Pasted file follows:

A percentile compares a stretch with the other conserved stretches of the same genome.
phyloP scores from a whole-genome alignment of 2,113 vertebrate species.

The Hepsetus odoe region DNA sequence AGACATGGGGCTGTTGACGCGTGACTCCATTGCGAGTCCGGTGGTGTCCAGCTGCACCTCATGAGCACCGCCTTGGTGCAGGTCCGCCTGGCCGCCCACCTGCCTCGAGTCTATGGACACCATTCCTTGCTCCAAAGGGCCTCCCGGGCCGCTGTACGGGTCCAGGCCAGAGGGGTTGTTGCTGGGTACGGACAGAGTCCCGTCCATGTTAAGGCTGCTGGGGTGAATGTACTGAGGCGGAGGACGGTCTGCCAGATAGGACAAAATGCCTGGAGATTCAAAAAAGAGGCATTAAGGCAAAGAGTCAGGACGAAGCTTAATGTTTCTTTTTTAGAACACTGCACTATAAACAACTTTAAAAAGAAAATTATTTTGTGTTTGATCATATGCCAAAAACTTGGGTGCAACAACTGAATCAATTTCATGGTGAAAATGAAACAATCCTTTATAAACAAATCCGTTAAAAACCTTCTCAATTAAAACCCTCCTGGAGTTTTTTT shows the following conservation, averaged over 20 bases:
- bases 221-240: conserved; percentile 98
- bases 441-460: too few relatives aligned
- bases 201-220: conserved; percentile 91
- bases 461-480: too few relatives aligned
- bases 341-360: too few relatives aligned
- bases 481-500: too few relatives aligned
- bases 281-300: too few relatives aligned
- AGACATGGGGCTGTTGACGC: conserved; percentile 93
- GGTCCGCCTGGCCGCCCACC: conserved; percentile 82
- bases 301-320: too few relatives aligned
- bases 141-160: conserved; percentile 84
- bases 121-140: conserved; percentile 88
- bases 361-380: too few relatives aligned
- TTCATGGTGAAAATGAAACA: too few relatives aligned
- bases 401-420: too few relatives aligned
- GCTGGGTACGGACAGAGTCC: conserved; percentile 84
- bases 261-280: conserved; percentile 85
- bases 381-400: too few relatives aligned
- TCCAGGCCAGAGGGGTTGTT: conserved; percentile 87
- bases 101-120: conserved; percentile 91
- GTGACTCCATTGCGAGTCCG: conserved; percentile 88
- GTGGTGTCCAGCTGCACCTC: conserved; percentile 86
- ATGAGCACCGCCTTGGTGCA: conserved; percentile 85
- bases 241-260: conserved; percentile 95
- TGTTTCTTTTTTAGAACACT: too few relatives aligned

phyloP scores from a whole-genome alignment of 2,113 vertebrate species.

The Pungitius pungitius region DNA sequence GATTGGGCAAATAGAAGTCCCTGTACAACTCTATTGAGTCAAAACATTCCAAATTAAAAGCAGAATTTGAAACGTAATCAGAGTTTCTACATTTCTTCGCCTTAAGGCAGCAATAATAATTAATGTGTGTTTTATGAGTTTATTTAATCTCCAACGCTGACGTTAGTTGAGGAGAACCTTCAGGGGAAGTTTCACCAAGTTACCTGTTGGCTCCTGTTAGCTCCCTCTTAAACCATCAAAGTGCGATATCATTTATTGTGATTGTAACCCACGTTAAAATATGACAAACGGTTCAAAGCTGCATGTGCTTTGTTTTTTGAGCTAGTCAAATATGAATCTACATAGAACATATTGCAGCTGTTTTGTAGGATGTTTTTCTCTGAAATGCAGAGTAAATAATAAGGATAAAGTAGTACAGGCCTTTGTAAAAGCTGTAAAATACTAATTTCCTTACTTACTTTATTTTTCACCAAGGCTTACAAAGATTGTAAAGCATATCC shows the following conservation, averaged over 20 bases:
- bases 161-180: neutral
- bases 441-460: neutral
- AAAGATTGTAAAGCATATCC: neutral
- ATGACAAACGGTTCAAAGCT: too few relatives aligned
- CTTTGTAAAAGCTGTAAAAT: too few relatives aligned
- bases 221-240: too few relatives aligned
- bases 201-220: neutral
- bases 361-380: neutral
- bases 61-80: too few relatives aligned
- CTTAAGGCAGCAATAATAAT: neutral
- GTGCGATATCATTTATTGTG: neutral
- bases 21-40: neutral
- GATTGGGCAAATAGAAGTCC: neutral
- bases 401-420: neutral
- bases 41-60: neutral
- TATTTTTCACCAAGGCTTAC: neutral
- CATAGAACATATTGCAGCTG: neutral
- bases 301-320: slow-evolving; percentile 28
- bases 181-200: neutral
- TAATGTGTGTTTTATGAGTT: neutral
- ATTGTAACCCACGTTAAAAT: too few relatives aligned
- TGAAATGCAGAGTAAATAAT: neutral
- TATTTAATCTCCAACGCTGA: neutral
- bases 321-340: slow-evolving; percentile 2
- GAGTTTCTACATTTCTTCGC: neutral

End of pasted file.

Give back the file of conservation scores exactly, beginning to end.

A percentile compares a stretch with the other conserved stretches of the same genome.
phyloP scores from a whole-genome alignment of 2,113 vertebrate species.

The Hepsetus odoe region DNA sequence AGACATGGGGCTGTTGACGCGTGACTCCATTGCGAGTCCGGTGGTGTCCAGCTGCACCTCATGAGCACCGCCTTGGTGCAGGTCCGCCTGGCCGCCCACCTGCCTCGAGTCTATGGACACCATTCCTTGCTCCAAAGGGCCTCCCGGGCCGCTGTACGGGTCCAGGCCAGAGGGGTTGTTGCTGGGTACGGACAGAGTCCCGTCCATGTTAAGGCTGCTGGGGTGAATGTACTGAGGCGGAGGACGGTCTGCCAGATAGGACAAAATGCCTGGAGATTCAAAAAAGAGGCATTAAGGCAAAGAGTCAGGACGAAGCTTAATGTTTCTTTTTTAGAACACTGCACTATAAACAACTTTAAAAAGAAAATTATTTTGTGTTTGATCATATGCCAAAAACTTGGGTGCAACAACTGAATCAATTTCATGGTGAAAATGAAACAATCCTTTATAAACAAATCCGTTAAAAACCTTCTCAATTAAAACCCTCCTGGAGTTTTTTT shows the following conservation, averaged over 20 bases:
- bases 221-240: conserved; percentile 98
- bases 441-460: too few relatives aligned
- bases 201-220: conserved; percentile 91
- bases 461-480: too few relatives aligned
- bases 341-360: too few relatives aligned
- bases 481-500: too few relatives aligned
- bases 281-300: too few relatives aligned
- AGACATGGGGCTGTTGACGC: conserved; percentile 93
- GGTCCGCCTGGCCGCCCACC: conserved; percentile 82
- bases 301-320: too few relatives aligned
- bases 141-160: conserved; percentile 84
- bases 121-140: conserved; percentile 88
- bases 361-380: too few relatives aligned
- TTCATGGTGAAAATGAAACA: too few relatives aligned
- bases 401-420: too few relatives aligned
- GCTGGGTACGGACAGAGTCC: conserved; percentile 84
- bases 261-280: conserved; percentile 85
- bases 381-400: too few relatives aligned
- TCCAGGCCAGAGGGGTTGTT: conserved; percentile 87
- bases 101-120: conserved; percentile 91
- GTGACTCCATTGCGAGTCCG: conserved; percentile 88
- GTGGTGTCCAGCTGCACCTC: conserved; percentile 86
- ATGAGCACCGCCTTGGTGCA: conserved; percentile 85
- bases 241-260: conserved; percentile 95
- TGTTTCTTTTTTAGAACACT: too few relatives aligned

phyloP scores from a whole-genome alignment of 2,113 vertebrate species.

The Pungitius pungitius region DNA sequence GATTGGGCAAATAGAAGTCCCTGTACAACTCTATTGAGTCAAAACATTCCAAATTAAAAGCAGAATTTGAAACGTAATCAGAGTTTCTACATTTCTTCGCCTTAAGGCAGCAATAATAATTAATGTGTGTTTTATGAGTTTATTTAATCTCCAACGCTGACGTTAGTTGAGGAGAACCTTCAGGGGAAGTTTCACCAAGTTACCTGTTGGCTCCTGTTAGCTCCCTCTTAAACCATCAAAGTGCGATATCATTTATTGTGATTGTAACCCACGTTAAAATATGACAAACGGTTCAAAGCTGCATGTGCTTTGTTTTTTGAGCTAGTCAAATATGAATCTACATAGAACATATTGCAGCTGTTTTGTAGGATGTTTTTCTCTGAAATGCAGAGTAAATAATAAGGATAAAGTAGTACAGGCCTTTGTAAAAGCTGTAAAATACTAATTTCCTTACTTACTTTATTTTTCACCAAGGCTTACAAAGATTGTAAAGCATATCC shows the following conservation, averaged over 20 bases:
- bases 161-180: neutral
- bases 441-460: neutral
- AAAGATTGTAAAGCATATCC: neutral
- ATGACAAACGGTTCAAAGCT: too few relatives aligned
- CTTTGTAAAAGCTGTAAAAT: too few relatives aligned
- bases 221-240: too few relatives aligned
- bases 201-220: neutral
- bases 361-380: neutral
- bases 61-80: too few relatives aligned
- CTTAAGGCAGCAATAATAAT: neutral
- GTGCGATATCATTTATTGTG: neutral
- bases 21-40: neutral
- GATTGGGCAAATAGAAGTCC: neutral
- bases 401-420: neutral
- bases 41-60: neutral
- TATTTTTCACCAAGGCTTAC: neutral
- CATAGAACATATTGCAGCTG: neutral
- bases 301-320: slow-evolving; percentile 28
- bases 181-200: neutral
- TAATGTGTGTTTTATGAGTT: neutral
- ATTGTAACCCACGTTAAAAT: too few relatives aligned
- TGAAATGCAGAGTAAATAAT: neutral
- TATTTAATCTCCAACGCTGA: neutral
- bases 321-340: slow-evolving; percentile 2
- GAGTTTCTACATTTCTTCGC: neutral